You are a son or a daughter, perhaps a mother or a father, perhaps a husband, wife or partner, and perhaps a friend.
You’ve been to school. You’ve worked. You might be religious or be spiritual. You live in a certain culture, and speak the language you know best.
All those things have meaning to you. They’re part of who you are, and they’re still there. It’s important for you, at this time, to build on the things that have meaning for you.
You have to adapt to any changes, but you will also be happiest if you can be yourself.
Occupational therapists, diversional therapists and social workers can all help you in different ways.They’ll need to get to know you first – your past,your culture, your likes and dislikes – so that any suggestions they offer are right for you.
An occupational therapist can help you find activities that interest you or help you figure out ways to keep doing the things you love, in spite of the difficulties you might face. This might mean setting things up a bit differently at home, or showing you new ways to do things, like taking shortcuts.
A diversional therapist can work with you to find activities, leisure and outings that interest you. They will work with you to make sure they are enjoyable, not stressful.
A social worker can help you find the right allied health professional or service. So can an Aboriginal and Torres Strait Islander health worker.
Aboriginal and Torres Strait Islander health worker
Shaun had always worked hard. When he developed dementia and had to retire earlier than he had planned to, he needed to make some big adjustments. But adjust he has. He started working a vegetable patch at home, and now volunteers at two community gardens, earning a TAFE certificate along the way. He meets with a men’s group regularly. He volunteers at church. He reads. And once a fortnight, he meets at a coffee ;club organised by a dementia advisor.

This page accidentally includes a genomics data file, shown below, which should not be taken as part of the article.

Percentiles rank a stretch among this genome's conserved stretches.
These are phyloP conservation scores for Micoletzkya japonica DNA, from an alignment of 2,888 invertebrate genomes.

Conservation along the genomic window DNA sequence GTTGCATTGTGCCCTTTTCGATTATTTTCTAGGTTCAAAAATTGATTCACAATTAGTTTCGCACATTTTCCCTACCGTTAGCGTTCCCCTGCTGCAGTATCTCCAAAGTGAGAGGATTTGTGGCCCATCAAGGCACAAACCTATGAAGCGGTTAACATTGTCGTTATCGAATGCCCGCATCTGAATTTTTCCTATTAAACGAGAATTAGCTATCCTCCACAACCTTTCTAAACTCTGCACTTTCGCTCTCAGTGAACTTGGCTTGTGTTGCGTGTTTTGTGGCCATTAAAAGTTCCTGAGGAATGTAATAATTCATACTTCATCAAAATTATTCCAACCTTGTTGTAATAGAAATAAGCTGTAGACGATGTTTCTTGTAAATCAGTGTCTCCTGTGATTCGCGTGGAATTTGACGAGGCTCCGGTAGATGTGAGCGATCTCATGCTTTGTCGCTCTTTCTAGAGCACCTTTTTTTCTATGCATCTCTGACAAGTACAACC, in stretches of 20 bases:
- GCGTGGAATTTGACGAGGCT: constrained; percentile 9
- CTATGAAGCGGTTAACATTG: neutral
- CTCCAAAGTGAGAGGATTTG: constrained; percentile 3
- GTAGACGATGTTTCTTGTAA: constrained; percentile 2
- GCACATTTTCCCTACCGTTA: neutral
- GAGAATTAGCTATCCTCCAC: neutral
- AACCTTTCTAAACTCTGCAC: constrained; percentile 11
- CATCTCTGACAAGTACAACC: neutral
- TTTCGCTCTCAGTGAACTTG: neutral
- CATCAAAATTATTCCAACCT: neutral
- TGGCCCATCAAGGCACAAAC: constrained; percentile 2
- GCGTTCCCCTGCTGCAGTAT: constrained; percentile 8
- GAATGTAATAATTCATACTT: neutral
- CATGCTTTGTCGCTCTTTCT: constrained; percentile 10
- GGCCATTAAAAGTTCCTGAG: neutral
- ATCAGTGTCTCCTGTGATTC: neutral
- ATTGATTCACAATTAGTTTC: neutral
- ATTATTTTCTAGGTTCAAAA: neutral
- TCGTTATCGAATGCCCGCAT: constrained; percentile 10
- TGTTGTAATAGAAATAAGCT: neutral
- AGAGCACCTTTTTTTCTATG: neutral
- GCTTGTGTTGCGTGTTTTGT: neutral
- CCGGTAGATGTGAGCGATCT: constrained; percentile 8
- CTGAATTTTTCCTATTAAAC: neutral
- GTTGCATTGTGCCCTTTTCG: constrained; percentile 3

Between 10 and 25 people, some with dementia, some carers, meet at the same café once a fortnight to talk and relax. An allied health professional is always present to provide support and information. Shaun has found them so good he’s started going to others in neighbouring areas.
I enjoy them. I like to feel I can support and encourage people. This is a good way of helping others out.
- Engage, Enable, Empower. A website for people living with dementia. Alzheimer’s Australia.
- Resources for Aboriginal and Torres Strait Islander Communities. Alzheimer’s Australia.
- Resources for culturally and linguistically diverse communities. Alzheimer’s Australia.
- Understanding Dementia. A massive, open, online course (MOOC). Wicking Dementia Research and Education Centre, University of Tasmania. Free, 9-week course for people living with dementia, carers and professionals.
The National Dementia Helpline is an Australian Government funded initiative.